September 23, 2019

Dramatic Changes in Search in 2019: Google Makes a Change Not Seen in Over 15 Years

Hint: it Involves User-Generated and Sponsored Content

In an unprecedented move, Google has announced that it is changing how nofollow links are counted after 15 years. Google has decided to use nofollow links as hints instead of as directives, as they were previously used.

When nofollow links were first introduced, they were done so as a way to combat comment spam, and soon became a recommended method of advertisement-related and sponsored link flagging.

Nofollow links are HTML attributes that are added to links to inform Google that the link is suspicious and cannot be trusted.

According to Google, this is being done for ranking purposes. The decision of whether or not to use the link will be made for the purposes of ranking.

Changes include two new attributes that will allow webmasters additional ways to inform Google Search the nature of links. The new attributes are “ugc” and “sponsored,” which will be used in conjunction with “nofollow.”

  • Nofollow- This will be used when you want to link to another page but not provide an endorsement such as passing a ranking credit to a different site.
  • UGC- This stands for User Generated Content and should be used when links are posted within comments or forums.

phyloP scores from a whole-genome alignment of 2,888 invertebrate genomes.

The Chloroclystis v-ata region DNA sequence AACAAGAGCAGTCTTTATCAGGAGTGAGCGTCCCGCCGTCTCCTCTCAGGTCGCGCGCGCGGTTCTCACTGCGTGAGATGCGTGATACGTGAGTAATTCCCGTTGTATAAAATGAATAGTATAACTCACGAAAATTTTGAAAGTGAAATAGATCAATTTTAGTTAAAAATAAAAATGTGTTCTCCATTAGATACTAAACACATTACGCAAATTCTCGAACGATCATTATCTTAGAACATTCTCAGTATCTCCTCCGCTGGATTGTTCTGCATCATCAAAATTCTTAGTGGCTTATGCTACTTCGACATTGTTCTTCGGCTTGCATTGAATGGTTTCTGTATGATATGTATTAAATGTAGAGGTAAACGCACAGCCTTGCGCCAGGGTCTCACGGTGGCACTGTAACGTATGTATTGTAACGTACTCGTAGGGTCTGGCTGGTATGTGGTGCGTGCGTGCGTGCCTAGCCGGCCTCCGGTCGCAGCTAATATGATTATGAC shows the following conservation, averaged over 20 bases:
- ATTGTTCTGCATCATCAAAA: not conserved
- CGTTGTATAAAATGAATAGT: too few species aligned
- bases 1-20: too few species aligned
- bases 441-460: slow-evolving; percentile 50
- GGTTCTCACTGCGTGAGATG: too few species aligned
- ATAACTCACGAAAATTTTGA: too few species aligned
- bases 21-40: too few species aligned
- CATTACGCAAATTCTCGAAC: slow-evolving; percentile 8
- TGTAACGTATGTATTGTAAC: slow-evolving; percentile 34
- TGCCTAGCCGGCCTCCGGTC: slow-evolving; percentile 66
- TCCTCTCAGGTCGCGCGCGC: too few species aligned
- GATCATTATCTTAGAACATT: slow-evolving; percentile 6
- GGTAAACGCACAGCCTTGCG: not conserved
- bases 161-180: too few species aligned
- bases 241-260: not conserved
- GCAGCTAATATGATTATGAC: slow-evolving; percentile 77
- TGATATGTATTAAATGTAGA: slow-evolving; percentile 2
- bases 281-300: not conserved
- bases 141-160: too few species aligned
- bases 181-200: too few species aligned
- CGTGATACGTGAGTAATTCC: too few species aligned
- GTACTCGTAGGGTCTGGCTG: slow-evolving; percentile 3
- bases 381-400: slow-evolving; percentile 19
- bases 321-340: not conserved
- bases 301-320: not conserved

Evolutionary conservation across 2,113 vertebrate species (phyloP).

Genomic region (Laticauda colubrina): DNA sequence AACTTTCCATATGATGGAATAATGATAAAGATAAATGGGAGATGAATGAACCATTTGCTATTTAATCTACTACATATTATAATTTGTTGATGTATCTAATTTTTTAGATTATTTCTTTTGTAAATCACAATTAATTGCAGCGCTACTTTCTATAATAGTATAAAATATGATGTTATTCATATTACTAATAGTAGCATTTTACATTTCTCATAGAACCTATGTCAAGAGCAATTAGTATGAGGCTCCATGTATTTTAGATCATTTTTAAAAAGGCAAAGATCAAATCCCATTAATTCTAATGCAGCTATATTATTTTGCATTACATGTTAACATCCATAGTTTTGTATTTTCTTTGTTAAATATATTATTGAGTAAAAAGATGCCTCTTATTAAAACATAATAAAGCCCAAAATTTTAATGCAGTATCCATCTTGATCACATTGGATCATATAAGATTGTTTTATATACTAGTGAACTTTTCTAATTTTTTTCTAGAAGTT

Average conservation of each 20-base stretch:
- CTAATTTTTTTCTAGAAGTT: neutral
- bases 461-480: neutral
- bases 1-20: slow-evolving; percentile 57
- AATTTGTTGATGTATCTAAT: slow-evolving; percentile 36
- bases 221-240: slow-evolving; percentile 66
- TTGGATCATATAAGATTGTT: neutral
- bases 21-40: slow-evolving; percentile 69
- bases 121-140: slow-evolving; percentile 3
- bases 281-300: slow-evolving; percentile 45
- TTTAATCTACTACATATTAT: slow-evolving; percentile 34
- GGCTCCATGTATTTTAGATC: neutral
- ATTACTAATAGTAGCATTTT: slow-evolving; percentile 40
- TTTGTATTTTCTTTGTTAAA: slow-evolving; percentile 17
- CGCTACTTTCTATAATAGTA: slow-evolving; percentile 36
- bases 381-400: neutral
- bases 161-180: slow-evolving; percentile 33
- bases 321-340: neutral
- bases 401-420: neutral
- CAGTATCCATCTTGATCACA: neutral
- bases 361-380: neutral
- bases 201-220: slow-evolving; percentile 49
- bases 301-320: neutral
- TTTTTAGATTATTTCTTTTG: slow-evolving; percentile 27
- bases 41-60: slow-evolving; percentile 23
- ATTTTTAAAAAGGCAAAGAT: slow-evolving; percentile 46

• Sponsored- This attribute is for identifying links that are a part of an advertisement, sponsorship, or another compensation agreement.

All three link attributes will be treated as hints that allow Google to either exclude or consider within Search. Instead of merely ignoring these links as was previously the case with nofollow, the combination of attributes helps to improve Search by helping understand unnatural linking patterns and how words within links describe the content it points towards.

Google indicates that using a hint model will ensure that they don’t lose the information, but will allow owners of websites to specify links that should not receive the first-party endorsement. 

Essentially, changes were made to enable Google to collect information that it was unable to collect the way that nofollow links were previously. It will provide the ability for Google to better inform ranking in Search Engine Results Pages.

There is no foreseeable benefit of the nofollow changes for publishers, and in fact, it is widely believed that the changes cause more trouble than they’re worth. There is no incentive or ranking boost to publishers, yet they will have a large cost of implementing the changes which will include revamping CMS’s and training teams.

Google has stated that no one will be forced to implement the nofollow changes and that those who do not will still be able to use nofollow for sponsored links.


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